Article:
The combat in Slain however, is just pure fun and makes up for the shortcomings in the platforming elements. Combat consists of a simple combo attack Bathoryn can do, along with an aerial slash, and magic, which consumes mana very, quickly so you must save your magic for when it’s absolutely necessary! Bathoryn also has a dodge, and a block which can be used to parry enemies and regain some of your spent mana. All of these moves come together to create a simple, yet cohesive and rewarding combat system, fights are challenging, and require skill and patience to master some of the trickier ones.
With all of that said, Slain shines it’s absolute brightest when the platforming and combat merge into one being. The segments where you are frantically jumping between platforms all while being assailed by your enemies are, tense, difficult experiences, that when you finally make it through them feel like an accomplishment. However these sections are few and far between so savor them when you’re cursing their name.
The combat also features an elemental system, Bathoryn has his standard sword, which can be bathed in flame or coated in ice to form an icy axe. While this elemental system exploiting weaknesses is a good idea on paper, in practice I never felt as though it really meshed with the rest of the mechanics. There were scant few enemies to use a certain element on, and on those few it never felt satisfying to exploit their weakness, there was nothing that really gave me an indication that the witch does not like fire while cutting her down with my fire sword. Seeing the element get used for environmental puzzles would have been a phenomenal use of it, but they are only used in combat scenarios which really seems like a missed opportunity.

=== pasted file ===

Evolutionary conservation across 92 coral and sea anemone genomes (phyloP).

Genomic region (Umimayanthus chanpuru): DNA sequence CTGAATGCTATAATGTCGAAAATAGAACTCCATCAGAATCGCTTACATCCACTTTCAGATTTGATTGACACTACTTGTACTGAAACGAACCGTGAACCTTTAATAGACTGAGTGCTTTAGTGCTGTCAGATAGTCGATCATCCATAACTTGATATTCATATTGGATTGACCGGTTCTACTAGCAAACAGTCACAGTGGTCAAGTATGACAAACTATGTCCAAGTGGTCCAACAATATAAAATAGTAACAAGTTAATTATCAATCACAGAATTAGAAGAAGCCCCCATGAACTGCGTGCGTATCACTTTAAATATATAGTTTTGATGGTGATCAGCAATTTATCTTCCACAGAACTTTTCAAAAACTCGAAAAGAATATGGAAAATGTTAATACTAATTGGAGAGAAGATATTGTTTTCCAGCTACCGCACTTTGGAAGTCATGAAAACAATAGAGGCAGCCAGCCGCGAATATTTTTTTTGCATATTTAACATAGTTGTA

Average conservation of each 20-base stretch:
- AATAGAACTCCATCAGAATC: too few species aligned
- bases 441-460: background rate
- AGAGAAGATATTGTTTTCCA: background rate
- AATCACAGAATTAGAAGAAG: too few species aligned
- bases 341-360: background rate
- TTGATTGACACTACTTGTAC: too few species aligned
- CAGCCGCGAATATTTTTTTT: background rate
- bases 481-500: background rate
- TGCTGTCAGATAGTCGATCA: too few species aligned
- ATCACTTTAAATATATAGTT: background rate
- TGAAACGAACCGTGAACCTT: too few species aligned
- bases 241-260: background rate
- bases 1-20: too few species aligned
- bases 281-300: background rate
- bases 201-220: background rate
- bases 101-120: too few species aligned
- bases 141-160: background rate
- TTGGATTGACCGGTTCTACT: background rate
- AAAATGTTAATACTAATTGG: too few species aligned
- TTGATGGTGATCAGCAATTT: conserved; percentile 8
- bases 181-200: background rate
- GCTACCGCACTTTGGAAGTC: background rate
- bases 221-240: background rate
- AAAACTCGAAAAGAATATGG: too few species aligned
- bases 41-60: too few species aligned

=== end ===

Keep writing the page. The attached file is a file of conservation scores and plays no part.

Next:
Slain features 6 stages to battle your way through and each one brings it’s own look to the table, from a poisonous sewer, to a witch infested swamp, all the areas have their own distinct looks and coupled with the music accompanying each area you can really get lost in the atmosphere. However, with each level having a unique look, the designs began to feel a little samey through the course of the game, start outside and fight your way through enemies, then go inside a cave/tower/etc and fight enemies, but with more traps scattered. With the games fairly short runtime this was never a major issue, but with the distinct visuals each level brings, seeing that incorporated into the level design would’ve made the levels themselves much more memorable.
All 6 levels are difficult and feel rewarding when you finally reach the end and get to fight the boss of the area. The boss fights in Slain are excellent, memorable encounters. Each boss feels distinct, bringing their own tricks to the fight requiring you to test your skills to conquer them. At the end of each boss fight you get to honor the Metal God which is quite possibly the greatest thing I have ever done in a game, and alone makes the game worth a purchase.
That about wraps up my feelings for Slain a brutal experience, which will make you feel like a god of metal, bathed in blood and sweat. Despite the few warts that the platforming and samey levels can bring, the combat, music, and visuals elevate Slain into an experience that is absolutely worth the asking price after all the hard work the developers have put into it to make it the game it is now.
Slain: Back From Hell is now available on PC via Steam for 12.99$